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Hard to Beat Equal Weighting?

Posted in Equity Premium, Strategic Allocation

Do any equity asset allocation strategies convincingly outperform equal weighting (1/N) after accounting for data snooping bias and portfolio maintenance frictions? In their December 2016 paper entitled “Asset Allocation Strategies, the 1/N Rule, and Data Snooping”, Po-Hsuan Hsu, Qiheng Han, Wensheng Wu and Zhiguang Cao apply tests based on White’s Reality Check to compare out-of-sample performances of 23 basic allocation strategies and 5,490 combinations of these strategies to that of equal weighting (1/N) after accounting for snooping bias and portfolio frictions. The 23 basic strategies encompass: conventional mean-variance optimization; mean-optimization with parameter shrinkage (to avoid extreme allocations); the capital asset pricing (1-factor) model (CAPM); the Fama-french 3-factor model (market, size, book-to-market); the related 4-factor model (adding momentum); CAPM augmented with a cross-sectional volatility factor; a missing factor extension of CAPM; minimum variance; maximum diversification; equal risk contribution; volatility timing; and, reward-to-risk timing. Strategy combinations use two or three of the basic strategies with weights varied in increments of 10%. They apply these strategies to each of seven sets of equity assets: (1) 25 size and book-to-market sorted U.S. stock portfolios; (2) 49 industry U.S. stock portfolios; (3) the stocks in the Dow Jones Industrial Average; (4) 22 developed country stock indexes; (5) the combination of (1) and (2); (6) 93 long-lived stocks from the S&P 500 Index; and, (7) 100 size and book-to-market sorted U.S. stock portfolios. Specifically, they each month estimate model parameters and asset weights in each dataset based on the most recent 60 months, and then calculate respective strategy performances the next month. They set one-way trading frictions for all assets at either 0.05% or 0.50% to estimate net returns. They focus on associated Sharpe ratios and certainty equivalent returns (CEQ) as strategy performance metrics. Using the specified monthly data mostly since July 1969 (but since July 1990 for developed country markets and since July 1996 for S&P 500 Index stocks) through December 2014, they find that:

  • Before addressing snooping and portfolio maintenance frictions, or allowing short selling, for the 23 basic allocation strategies:
    • The Sharpe ratio of 1/N beats the average Sharpe ratio of the more sophisticated allocation strategies for six of seven datasets.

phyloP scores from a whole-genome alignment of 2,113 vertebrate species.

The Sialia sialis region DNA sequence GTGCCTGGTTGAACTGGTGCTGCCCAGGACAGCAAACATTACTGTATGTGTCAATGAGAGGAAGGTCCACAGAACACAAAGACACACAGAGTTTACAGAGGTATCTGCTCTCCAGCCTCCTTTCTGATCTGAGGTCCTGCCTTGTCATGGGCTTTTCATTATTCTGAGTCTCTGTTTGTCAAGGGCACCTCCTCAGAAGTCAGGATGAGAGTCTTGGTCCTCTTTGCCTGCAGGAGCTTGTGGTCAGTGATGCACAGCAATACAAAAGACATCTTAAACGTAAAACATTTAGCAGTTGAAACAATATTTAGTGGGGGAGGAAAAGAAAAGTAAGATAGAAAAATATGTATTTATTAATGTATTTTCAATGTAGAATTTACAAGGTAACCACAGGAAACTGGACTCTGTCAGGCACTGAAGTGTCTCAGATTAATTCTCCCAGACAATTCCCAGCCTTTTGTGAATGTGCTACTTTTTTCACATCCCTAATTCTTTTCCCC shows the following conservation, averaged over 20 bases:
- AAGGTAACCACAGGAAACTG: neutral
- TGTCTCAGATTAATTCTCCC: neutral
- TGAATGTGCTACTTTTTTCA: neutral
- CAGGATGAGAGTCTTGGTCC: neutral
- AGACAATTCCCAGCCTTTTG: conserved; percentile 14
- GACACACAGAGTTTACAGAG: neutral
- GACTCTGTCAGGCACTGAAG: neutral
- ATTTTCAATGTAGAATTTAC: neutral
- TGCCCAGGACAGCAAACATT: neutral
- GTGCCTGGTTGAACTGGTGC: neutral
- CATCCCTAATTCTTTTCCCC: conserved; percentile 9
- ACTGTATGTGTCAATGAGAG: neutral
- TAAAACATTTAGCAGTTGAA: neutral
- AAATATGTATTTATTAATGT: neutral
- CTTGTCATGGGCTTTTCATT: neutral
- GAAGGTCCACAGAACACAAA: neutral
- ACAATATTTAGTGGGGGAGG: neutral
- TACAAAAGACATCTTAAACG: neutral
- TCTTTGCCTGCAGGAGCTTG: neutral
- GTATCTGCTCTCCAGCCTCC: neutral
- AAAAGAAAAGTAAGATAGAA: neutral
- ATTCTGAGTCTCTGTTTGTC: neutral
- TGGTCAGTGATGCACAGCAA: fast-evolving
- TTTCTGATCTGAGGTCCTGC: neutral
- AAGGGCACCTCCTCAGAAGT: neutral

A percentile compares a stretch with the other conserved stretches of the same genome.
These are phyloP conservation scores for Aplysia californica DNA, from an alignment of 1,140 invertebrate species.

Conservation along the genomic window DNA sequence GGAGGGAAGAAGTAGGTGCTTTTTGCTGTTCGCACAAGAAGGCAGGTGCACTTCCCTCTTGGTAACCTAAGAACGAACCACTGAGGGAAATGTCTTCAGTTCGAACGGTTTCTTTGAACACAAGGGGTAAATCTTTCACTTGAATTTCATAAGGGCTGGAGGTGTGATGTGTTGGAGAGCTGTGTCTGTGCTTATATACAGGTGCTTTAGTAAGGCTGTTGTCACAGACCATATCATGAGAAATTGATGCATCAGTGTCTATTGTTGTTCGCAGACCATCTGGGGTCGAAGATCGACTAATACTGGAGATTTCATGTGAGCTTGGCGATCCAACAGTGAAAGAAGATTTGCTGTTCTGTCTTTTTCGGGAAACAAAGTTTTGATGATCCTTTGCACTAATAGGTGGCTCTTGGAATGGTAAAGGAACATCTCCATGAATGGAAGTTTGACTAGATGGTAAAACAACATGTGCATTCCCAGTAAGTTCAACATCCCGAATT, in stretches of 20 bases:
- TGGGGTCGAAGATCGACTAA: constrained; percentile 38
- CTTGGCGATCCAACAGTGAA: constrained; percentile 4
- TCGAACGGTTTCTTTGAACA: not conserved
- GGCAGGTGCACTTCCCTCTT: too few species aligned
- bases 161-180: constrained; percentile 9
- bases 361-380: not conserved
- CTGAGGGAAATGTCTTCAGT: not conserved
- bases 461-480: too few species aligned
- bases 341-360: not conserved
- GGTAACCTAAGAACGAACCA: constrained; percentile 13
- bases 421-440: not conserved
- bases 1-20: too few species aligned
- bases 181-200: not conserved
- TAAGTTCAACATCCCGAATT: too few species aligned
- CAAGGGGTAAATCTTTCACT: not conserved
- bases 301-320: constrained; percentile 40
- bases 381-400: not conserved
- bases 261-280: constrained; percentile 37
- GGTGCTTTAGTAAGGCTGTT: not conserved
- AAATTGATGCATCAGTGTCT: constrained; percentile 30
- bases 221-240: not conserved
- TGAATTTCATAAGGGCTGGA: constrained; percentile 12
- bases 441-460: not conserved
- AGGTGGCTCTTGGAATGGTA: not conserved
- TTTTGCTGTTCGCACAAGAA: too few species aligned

• The best strategy usually beats 1/N by a large margin.
    • The best strategy varies across datasets.
  • After addressing snooping and portfolio maintenance frictions:
    • For 0.05% one-way trading frictions, only a few of the 23 basic allocation strategies beat 1/N, all within datasets (1) and (7) above.
    • For 0.50% one-way trading frictions, the only basic allocation strategies beating 1/N are within dataset (7).
    • Outperformances of the best strategies relative to 1/N are much reduced.
    • Allowing short selling slightly increases the number of strategies that beat 1/N.
    • Including 126 strategies that pick the current strategy based on recent past performance of all 23 basic strategies identifies only a few additional strategies that beat 1/N.
    • Including 5,490 combinations of two or three of the 23 basic allocation strategies identifies a few more outperforming strategies.

In summary, evidence supports belief that simple equal weighting of equity assets is hard to beat on a net basis.

Cautions regarding findings include:

  • The study considers equities and equity portfolios only, mostly for the U.S. market. Findings may differ for other asset classes.
  • Actual portfolio maintenance frictions vary considerably over the sample period, generally high early and low late (see “Trading Frictions Over the Long Run”). The assumption of fixed one-way frictions of 0.05% or 0.50% do not account for this variation and may both be too low early in the sample period.
  • Data required to execute many of the strategies were likely not available in a timely enough manner early in the sample period to support portfolio reformation assumptions.
  • For scenarios that allow short selling, calculations do not account for any costs of short selling or infeasibility of short selling (lack of shares to borrow).
  • Analyses do not consider any fees that most investors would bear for delegating execution of sophisticated strategies.
  • The significance tests used assume that monthly return distributions are tame. To the extent that returns are wild, these tests lose meaning.
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